2 min read.Updated: 20 Jul 2021, 02:02 AM ISTLivemint
If Pegasus was snooping on our public figures, we must find out who exactly was using this invasive tool. So grave a matter calls for an independent probe. We also need a privacy law
In a world of nation-states on perpetual high alert over national security, our right to privacy was compromised even before leaps of technology gave espionage agencies a window to our private lives through smartphones. Technically, it would seem that nobody who ventures online can escape the prying eyes of the state. Pegasus, the spyware developed by Israel’s NSO Group that’s in the eye of our ‘snoopgate’ scandal, is said to enable the complete hijack of a target handset. Beyond relaying voice calls, mirroring its screen elsewhere and extracting data once a phone is bugged, this software is reputedly also capable of using its microphone and camera at the will of a remote spymaster. As befits such an intrusive tool, its maker has claimed it is only available to governments. Allegations of India’s government being among its users had surfaced back in 2019, too, but a flaring list of Indian targets—backed by forensic reports of some break-ins—has only just emerged. It has evoked consternation. And for good reason.
The news-grabber on that list of 300 public figures is the name of Congress leader Rahul Gandhi, though it features a motley bunch of journalists, politicians, businessmen and social activists, few of whose public utterances would indicate a friendly disposition towards the ruling dispensation led by the Bharatiya Janata Party (BJP). If that’s not scandalous enough, it includes Ashok Lavasa, who had a constitutional role as an election commissioner till last August, and family members of a woman who’d accused Rajya Sabha member Ranjan Gogoi of sexual misconduct when he was our chief justice. Prashant Kishor, a poll strategist, finds mention too. This list was drawn from a leak of about 50,000 mobile numbers obtained by Amnesty International and France-based Forbidden Stories before it was analysed by 17 media outlets, including the UK’s Guardian, America’s Washington Post and an Indian news website, The Wire. Among politicians, it is not just opposition leaders whose devices were allegedly bugged (or sought to be), but a couple of serving ministers in the BJP government, too, a charge that has raised the episode’s intrigue quotient. On its part, the Centre has denied any “unauthorized surveillance" of citizens and averred its adherence to protocols on espionage, by which our spooks can intercept private communication only in the national interest, and that too, only after due clearances. Yet, since it is very likely that interceptions of some sort did occur, it is incumbent upon the Centre to issue a clear statement on this specific case. Did it or did it not use Pegasus to spy on these citizens? If NSO’s access policy is not foolproof and a rogue unit or freelance operator is suspected to be behind these violations, we still need to know. Either way, an independent investigation must be instituted right away. This could take the form of a judicial enquiry or a joint parliamentary panel probe.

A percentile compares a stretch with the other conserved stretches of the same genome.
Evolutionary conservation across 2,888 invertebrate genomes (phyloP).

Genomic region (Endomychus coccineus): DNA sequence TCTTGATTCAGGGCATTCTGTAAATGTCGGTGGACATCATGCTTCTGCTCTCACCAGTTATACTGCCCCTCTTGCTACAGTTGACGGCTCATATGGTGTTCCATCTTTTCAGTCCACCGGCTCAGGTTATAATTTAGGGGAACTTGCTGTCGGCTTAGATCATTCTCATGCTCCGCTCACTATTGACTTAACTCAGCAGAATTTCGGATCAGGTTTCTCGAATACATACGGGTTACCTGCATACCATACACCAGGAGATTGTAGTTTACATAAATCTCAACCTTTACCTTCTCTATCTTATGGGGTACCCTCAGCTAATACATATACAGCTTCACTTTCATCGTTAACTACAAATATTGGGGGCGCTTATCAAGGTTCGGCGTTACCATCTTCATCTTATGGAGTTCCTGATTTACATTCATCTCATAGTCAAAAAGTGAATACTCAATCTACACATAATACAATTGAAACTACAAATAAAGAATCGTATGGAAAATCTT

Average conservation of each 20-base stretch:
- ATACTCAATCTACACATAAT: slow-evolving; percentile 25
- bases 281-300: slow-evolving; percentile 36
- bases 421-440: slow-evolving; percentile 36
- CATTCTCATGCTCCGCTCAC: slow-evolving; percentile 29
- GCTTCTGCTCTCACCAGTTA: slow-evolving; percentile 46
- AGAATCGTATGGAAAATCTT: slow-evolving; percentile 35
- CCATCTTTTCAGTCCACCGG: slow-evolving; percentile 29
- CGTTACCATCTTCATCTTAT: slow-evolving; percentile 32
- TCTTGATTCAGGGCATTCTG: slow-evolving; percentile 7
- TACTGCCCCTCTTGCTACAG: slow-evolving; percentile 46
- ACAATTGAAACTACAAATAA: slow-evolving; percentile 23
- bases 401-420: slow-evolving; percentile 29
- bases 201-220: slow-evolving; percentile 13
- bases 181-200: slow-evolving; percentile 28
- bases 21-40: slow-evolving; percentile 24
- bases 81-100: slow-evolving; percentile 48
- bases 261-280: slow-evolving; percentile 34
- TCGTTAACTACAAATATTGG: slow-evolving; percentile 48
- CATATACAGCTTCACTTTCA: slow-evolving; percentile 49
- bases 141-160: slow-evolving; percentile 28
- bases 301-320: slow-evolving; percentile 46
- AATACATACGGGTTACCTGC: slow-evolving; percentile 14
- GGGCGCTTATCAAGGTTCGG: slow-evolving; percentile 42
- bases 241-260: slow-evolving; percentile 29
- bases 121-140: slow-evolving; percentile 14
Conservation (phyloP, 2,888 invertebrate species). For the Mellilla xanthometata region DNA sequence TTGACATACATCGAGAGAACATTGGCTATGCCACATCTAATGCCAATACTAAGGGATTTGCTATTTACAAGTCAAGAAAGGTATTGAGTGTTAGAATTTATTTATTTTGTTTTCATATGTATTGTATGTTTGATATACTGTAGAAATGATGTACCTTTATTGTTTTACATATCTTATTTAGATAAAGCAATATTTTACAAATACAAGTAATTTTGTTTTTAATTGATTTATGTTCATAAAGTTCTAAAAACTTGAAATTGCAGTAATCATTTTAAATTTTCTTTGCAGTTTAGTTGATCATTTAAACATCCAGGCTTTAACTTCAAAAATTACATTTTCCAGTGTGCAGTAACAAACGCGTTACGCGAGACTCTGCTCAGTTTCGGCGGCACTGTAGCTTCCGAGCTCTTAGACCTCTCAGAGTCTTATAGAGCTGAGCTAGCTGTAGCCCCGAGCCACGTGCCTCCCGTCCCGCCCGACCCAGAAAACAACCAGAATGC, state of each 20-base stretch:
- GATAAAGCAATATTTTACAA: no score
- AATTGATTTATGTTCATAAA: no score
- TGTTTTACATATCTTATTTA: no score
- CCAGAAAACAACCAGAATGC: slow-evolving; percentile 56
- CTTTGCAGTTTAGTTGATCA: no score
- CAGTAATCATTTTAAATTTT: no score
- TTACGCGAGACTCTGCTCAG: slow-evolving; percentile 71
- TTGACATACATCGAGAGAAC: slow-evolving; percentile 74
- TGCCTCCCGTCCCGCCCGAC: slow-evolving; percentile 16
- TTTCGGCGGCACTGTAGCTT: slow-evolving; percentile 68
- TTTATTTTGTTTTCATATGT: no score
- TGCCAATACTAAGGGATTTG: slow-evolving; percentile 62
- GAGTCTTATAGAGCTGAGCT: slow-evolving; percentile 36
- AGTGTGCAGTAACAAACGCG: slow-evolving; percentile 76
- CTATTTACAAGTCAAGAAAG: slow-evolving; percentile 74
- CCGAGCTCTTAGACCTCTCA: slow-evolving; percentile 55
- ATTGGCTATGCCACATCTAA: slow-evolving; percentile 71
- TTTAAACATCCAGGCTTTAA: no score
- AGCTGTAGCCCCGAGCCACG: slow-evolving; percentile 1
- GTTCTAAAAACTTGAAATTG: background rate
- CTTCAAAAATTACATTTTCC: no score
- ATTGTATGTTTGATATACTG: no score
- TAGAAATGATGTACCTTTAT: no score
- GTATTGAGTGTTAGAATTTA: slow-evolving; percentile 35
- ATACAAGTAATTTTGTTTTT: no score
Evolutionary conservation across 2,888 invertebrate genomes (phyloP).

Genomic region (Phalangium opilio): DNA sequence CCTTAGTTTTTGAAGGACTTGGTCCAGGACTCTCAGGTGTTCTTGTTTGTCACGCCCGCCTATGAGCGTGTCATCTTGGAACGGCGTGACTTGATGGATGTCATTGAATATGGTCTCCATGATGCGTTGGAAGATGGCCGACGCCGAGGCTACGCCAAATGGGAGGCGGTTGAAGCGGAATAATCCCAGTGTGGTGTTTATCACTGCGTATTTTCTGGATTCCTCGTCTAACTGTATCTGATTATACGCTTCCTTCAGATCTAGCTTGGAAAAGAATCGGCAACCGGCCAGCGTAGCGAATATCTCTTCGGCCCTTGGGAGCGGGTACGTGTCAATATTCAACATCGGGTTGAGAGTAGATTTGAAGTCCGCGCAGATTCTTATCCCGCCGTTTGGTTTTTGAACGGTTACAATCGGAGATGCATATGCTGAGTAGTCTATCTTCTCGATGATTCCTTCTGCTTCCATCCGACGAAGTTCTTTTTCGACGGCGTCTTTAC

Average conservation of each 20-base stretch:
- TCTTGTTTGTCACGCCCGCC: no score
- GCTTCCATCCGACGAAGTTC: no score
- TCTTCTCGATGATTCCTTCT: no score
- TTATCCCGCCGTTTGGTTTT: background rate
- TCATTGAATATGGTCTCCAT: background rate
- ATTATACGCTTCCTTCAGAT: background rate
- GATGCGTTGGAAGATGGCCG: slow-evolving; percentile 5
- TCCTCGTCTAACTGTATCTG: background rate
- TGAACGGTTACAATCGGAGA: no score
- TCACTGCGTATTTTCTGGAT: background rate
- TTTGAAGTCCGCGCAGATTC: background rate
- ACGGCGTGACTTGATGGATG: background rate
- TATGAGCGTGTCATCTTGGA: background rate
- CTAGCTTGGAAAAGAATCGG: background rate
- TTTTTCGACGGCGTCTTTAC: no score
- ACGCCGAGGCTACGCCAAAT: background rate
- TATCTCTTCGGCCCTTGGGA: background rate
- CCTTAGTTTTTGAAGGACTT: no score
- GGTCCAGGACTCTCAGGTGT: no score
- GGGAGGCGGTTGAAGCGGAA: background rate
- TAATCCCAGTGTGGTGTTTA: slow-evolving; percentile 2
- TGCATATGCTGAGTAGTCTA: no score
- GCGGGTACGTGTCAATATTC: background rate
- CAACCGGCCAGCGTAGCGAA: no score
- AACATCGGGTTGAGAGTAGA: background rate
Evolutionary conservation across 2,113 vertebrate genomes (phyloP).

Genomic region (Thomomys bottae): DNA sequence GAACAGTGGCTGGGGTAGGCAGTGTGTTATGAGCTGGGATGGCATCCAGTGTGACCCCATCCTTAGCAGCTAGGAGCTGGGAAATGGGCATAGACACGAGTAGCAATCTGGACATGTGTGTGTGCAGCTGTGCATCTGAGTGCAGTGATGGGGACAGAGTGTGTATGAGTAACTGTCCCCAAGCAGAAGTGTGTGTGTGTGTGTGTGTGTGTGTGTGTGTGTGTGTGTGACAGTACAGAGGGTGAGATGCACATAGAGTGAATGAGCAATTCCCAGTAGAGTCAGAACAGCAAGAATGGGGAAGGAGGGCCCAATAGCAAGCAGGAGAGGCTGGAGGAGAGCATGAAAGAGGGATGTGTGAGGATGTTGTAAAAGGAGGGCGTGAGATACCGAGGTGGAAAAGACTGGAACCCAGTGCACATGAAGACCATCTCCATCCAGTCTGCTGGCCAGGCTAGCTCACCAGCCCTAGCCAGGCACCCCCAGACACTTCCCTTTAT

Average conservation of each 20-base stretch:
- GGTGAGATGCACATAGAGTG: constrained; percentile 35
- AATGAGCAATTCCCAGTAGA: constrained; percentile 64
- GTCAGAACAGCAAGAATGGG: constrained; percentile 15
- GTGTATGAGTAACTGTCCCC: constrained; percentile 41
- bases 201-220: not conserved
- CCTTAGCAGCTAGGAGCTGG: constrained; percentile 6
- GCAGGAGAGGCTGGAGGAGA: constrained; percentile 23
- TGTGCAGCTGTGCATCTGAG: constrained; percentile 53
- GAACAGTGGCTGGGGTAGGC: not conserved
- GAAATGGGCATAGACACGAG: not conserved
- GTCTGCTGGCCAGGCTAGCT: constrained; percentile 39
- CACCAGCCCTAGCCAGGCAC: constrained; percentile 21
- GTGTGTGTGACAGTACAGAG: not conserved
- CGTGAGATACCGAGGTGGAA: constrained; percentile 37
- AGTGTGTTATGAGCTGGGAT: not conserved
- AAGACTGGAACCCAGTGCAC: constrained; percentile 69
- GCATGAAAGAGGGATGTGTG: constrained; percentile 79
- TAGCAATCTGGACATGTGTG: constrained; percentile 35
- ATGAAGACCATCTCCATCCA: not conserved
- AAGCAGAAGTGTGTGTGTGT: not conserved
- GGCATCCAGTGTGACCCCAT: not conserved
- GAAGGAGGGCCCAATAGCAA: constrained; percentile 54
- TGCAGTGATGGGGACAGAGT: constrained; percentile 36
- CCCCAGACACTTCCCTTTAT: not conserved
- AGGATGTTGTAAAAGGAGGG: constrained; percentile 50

Even without high-profile individuals under watch, it is unnerving that our phones can be taken over by spyware. Thus, we urgently need to assure everyone of privacy as a fundamental right, as held by the Supreme Court of India, by enacting an appropriate law to safeguard us. The proposed Personal Data Protection Bill of 2019, described as “Orwellian" by some legal experts, would give a central data authority inordinate power over fiduciaries to access our digital trails. Without judicial oversight, this should not be allowed. Further, we should be granted explicit ownership of our personal data. As a proud democracy, we can’t afford to slip the way of a surveillance state.